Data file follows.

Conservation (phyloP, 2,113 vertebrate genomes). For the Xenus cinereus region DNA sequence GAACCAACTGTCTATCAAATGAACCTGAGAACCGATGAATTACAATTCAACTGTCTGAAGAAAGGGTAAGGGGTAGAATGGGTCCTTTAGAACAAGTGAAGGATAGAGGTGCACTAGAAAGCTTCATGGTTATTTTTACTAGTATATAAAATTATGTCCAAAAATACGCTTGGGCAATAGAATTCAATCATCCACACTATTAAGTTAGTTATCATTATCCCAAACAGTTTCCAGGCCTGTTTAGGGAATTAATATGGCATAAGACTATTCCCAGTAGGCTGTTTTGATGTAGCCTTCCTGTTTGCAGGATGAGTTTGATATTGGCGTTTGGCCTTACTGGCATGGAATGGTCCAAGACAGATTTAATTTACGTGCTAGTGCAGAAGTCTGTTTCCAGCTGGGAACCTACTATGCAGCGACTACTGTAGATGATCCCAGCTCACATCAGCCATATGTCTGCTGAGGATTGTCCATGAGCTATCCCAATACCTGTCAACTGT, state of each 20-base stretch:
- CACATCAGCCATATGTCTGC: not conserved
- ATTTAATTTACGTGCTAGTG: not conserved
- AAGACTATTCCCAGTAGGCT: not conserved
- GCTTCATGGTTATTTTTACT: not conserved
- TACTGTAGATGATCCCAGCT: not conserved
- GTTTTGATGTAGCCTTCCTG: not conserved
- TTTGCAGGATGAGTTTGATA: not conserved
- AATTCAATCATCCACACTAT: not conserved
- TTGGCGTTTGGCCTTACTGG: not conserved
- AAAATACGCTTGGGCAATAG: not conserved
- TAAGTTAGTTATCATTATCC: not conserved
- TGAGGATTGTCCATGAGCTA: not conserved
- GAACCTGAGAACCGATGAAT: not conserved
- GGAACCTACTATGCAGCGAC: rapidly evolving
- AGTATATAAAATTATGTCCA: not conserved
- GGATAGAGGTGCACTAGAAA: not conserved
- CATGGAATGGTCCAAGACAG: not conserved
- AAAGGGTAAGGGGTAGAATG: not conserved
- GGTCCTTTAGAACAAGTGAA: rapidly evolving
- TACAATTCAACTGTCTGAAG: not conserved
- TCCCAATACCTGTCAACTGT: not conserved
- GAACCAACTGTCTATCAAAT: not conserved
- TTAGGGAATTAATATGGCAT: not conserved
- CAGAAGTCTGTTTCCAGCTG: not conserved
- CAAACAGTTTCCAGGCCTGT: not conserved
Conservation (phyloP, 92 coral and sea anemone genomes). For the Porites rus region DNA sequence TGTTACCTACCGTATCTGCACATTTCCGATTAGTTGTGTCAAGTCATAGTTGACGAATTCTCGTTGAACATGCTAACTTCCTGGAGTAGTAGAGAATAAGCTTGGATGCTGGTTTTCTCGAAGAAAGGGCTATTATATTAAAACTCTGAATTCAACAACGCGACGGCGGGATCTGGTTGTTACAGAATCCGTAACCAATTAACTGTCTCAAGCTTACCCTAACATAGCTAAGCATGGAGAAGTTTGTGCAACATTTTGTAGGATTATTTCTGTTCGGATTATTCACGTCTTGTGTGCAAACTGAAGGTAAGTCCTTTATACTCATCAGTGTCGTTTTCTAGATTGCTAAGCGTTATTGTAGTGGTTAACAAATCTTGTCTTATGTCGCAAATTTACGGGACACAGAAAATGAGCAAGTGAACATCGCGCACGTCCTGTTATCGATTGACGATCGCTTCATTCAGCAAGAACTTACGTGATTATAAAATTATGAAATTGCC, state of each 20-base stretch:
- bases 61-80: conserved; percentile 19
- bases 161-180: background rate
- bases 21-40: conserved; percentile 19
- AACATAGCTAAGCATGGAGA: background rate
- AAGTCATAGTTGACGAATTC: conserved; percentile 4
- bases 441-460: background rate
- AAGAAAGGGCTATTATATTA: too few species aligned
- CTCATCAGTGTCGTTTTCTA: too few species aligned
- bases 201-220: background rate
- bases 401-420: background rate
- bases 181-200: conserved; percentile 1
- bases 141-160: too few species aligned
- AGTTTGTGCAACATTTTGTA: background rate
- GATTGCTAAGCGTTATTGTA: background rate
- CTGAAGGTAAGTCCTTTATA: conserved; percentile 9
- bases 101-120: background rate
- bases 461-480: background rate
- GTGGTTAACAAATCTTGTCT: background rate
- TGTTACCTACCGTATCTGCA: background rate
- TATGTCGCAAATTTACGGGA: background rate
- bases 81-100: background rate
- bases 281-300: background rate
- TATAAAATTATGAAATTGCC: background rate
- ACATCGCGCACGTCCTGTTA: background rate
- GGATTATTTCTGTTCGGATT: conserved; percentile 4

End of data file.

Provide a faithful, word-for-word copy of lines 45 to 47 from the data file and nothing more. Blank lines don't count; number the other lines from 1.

- GTGGTTAACAAATCTTGTCT: background rate
- TGTTACCTACCGTATCTGCA: background rate
- TATGTCGCAAATTTACGGGA: background rate